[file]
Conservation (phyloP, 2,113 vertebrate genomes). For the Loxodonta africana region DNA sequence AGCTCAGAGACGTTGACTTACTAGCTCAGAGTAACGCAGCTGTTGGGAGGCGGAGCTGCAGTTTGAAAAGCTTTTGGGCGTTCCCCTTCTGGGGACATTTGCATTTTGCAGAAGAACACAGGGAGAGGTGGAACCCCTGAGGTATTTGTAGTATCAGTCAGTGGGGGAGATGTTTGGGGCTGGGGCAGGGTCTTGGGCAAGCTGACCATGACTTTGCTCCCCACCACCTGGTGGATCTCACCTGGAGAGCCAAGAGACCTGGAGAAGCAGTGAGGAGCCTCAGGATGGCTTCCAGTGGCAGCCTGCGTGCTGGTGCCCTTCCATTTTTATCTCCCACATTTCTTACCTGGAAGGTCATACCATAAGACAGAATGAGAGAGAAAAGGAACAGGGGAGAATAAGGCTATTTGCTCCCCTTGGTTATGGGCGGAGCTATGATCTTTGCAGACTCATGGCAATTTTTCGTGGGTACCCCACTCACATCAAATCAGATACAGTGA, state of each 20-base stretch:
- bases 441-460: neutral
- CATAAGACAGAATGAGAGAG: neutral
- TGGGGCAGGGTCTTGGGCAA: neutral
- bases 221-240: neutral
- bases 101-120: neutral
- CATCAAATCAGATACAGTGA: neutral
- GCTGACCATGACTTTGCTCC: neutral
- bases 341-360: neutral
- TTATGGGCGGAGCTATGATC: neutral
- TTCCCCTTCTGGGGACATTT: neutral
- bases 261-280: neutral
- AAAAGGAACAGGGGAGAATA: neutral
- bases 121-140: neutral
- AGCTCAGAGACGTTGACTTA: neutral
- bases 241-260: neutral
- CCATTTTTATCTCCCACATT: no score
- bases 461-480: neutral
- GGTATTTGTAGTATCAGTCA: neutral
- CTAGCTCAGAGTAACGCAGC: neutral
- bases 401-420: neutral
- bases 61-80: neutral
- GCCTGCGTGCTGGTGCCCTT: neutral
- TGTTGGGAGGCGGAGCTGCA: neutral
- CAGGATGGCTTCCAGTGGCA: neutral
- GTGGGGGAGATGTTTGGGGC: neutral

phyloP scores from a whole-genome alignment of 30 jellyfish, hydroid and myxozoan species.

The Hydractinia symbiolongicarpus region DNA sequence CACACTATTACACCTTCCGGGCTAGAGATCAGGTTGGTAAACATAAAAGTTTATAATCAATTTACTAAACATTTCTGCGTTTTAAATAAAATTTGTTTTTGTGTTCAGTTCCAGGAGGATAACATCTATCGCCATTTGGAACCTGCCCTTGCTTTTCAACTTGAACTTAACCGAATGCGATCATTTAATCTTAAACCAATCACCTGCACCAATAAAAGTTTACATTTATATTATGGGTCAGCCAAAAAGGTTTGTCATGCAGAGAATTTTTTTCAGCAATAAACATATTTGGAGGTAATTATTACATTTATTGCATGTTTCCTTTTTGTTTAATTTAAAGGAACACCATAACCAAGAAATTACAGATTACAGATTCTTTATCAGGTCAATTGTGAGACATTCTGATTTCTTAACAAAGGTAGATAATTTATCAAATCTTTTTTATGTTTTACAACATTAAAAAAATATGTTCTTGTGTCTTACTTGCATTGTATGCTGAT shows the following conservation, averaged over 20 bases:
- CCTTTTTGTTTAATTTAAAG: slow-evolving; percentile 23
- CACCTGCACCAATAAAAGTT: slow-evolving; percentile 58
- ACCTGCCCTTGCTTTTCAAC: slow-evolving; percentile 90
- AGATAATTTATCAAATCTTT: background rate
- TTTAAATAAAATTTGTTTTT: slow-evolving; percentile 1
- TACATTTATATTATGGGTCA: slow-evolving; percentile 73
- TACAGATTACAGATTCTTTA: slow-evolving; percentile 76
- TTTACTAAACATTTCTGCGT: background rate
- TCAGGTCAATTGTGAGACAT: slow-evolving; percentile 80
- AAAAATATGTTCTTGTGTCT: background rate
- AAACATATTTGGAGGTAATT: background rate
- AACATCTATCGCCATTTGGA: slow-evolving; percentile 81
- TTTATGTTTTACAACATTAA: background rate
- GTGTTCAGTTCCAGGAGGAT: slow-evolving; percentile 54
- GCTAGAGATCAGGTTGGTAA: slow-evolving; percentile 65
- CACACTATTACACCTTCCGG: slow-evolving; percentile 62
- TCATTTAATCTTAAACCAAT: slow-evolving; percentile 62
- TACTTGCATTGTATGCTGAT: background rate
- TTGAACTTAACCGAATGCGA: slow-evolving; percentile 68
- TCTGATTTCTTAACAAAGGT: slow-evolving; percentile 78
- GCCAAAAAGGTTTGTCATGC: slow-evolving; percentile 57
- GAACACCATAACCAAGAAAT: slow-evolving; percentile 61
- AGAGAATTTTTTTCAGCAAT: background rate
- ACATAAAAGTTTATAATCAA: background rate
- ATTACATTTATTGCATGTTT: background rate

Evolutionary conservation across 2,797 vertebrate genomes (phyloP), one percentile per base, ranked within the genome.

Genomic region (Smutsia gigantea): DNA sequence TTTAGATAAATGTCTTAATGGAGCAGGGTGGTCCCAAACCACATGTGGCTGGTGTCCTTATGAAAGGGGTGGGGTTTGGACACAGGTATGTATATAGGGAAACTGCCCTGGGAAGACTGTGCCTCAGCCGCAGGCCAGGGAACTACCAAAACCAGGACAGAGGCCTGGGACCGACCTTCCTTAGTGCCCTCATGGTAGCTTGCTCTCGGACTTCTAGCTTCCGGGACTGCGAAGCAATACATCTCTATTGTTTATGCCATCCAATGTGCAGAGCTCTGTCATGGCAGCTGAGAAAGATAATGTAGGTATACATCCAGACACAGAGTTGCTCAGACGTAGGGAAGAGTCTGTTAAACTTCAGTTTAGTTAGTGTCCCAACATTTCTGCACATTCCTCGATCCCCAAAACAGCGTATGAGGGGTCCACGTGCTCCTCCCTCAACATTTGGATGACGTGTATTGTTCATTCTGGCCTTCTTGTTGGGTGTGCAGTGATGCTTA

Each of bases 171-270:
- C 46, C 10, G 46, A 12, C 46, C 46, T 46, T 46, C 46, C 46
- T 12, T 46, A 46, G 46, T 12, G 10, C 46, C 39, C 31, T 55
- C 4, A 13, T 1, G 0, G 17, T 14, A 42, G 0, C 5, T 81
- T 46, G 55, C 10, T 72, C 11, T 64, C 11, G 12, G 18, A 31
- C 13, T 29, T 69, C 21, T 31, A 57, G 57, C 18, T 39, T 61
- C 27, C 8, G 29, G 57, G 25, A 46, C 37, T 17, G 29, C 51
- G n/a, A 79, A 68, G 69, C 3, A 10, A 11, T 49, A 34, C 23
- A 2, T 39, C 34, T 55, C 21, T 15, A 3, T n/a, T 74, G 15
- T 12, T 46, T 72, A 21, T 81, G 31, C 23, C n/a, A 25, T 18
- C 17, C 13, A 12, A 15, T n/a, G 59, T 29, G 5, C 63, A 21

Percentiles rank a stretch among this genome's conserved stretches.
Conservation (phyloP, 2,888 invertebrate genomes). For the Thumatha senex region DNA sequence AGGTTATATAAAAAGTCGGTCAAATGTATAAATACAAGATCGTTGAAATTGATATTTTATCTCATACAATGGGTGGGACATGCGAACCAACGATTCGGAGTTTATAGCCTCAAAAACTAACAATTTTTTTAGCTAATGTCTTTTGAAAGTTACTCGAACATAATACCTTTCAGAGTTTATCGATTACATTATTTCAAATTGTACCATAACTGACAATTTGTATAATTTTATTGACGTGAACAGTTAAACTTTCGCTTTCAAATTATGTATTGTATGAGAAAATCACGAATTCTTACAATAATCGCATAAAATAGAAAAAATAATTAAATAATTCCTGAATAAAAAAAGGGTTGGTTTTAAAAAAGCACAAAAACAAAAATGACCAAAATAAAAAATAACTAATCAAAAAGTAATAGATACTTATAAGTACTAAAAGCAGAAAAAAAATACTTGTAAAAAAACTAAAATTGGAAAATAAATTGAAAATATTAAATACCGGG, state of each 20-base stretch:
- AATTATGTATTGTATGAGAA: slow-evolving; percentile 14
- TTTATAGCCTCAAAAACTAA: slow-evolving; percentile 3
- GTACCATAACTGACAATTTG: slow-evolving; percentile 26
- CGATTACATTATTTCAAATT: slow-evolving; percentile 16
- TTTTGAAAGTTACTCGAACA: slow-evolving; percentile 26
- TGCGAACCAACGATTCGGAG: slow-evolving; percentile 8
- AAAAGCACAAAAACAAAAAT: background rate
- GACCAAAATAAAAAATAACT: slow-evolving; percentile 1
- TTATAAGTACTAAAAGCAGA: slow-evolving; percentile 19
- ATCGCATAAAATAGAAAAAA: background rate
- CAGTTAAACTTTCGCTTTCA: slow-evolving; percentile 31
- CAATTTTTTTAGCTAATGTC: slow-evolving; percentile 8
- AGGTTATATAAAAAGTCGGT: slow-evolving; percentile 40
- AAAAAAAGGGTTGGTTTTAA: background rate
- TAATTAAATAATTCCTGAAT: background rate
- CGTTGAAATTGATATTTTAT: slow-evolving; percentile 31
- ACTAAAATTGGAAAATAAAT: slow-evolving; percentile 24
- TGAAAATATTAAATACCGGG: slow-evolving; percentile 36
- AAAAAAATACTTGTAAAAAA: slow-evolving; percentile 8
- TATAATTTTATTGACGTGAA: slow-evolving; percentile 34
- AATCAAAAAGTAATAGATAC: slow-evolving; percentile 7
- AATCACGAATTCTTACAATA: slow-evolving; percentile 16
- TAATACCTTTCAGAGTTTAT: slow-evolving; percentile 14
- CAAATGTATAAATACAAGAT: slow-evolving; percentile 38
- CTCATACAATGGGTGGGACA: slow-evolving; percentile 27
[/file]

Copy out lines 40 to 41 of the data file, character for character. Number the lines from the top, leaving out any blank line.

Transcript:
- AACATCTATCGCCATTTGGA: slow-evolving; percentile 81
- TTTATGTTTTACAACATTAA: background rate